But in writing about these people at all, had I somehow given them a platform? Does the desire to “understand” what makes them tick normalize their beliefs? Writing a novel, after all, is almost always an act in empathy. In order to write about these characters, I had to empathize. I had to think hard about what they cared about and how that motivated them. I assumed they cared most about family, that misplaced fear of immigrants and other races somehow fueled these people? Of course, these are underlying motives, but in construing them thus, I painted them as passive actors in a system they could not control rather than humans with agency and choices. White supremacy, especially the organizational variety, is not an ideology ones falls into. It is a choice, is it not? Or at the very least, conscious decisions play a crucial role in the person’s construction of the self.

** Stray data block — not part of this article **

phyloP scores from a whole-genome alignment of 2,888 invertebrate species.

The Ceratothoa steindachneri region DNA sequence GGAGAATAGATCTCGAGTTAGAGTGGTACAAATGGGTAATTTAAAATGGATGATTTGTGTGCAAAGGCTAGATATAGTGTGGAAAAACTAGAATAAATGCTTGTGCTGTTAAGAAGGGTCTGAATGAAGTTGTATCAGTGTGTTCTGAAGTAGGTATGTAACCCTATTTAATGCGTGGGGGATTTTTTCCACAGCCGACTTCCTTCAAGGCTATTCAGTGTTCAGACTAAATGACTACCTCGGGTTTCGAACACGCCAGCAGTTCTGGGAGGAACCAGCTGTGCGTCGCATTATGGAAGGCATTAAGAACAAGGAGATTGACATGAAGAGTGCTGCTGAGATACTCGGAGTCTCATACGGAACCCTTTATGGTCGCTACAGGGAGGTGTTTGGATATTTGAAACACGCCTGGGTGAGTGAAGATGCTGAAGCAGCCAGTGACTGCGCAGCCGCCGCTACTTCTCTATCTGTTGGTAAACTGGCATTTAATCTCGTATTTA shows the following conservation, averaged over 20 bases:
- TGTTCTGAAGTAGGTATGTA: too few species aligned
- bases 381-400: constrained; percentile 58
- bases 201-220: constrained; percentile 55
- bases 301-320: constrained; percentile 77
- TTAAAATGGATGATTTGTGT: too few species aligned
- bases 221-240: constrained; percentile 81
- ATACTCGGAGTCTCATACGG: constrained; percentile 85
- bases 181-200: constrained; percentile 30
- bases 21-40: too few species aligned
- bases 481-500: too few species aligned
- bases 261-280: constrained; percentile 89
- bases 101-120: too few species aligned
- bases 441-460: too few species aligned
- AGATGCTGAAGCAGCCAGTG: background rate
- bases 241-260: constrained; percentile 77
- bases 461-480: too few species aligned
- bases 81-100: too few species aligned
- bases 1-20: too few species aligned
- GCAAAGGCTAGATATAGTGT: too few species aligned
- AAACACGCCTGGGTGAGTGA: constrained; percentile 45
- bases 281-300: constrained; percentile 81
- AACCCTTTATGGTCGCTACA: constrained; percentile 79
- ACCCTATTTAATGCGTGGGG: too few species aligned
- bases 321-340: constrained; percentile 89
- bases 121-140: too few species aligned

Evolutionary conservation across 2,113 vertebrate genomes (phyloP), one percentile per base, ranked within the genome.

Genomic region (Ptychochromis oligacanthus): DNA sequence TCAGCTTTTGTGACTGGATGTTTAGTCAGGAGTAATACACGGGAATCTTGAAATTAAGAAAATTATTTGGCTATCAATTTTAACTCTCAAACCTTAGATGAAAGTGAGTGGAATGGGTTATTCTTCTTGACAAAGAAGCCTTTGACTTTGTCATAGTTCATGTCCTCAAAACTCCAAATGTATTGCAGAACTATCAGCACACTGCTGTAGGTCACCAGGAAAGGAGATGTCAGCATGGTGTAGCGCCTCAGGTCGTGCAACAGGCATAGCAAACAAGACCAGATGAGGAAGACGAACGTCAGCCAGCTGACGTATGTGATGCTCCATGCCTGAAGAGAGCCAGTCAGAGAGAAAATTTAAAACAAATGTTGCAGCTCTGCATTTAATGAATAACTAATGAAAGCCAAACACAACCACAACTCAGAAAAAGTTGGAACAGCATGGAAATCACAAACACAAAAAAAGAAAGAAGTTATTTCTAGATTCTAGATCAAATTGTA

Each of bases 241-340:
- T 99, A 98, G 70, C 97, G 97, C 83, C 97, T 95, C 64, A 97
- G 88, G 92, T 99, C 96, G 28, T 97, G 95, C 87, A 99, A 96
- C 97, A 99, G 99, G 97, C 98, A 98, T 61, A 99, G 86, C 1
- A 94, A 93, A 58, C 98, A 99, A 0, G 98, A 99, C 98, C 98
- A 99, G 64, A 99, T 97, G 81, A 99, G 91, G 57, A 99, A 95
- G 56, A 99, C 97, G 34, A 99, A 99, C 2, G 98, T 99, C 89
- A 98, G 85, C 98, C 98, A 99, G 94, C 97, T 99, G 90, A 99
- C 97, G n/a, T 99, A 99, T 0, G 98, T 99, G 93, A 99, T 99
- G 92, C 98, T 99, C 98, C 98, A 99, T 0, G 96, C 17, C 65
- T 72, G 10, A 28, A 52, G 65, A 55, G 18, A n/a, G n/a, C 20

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    In early 2016, we were still arguing about Hillary Clinton accepting $675K to speak at Goldman Sachs; progressives named Bernie Sanders’ candidacy as a “dangerous moment,” fearing the rise of social-democratic programs like free college tuition and universal healthcare. These were simpler times, when Donald Trump’s presidential campaign amounted to an amusing circus-like sideshow and white supremacists were visible only on society’s fringes. In fact, Ted Cruz had just beaten out Trump at the Iowa caucus, and liberals everywhere were scoffing at the absolutely bombastic notion that someone as unqualified and self-centered as Trump might ascend to the presidency. This was the world as-is when the book came out, and even then I still spoke– in lectures, readings, and Q&A’s– about how to construe white supremacy.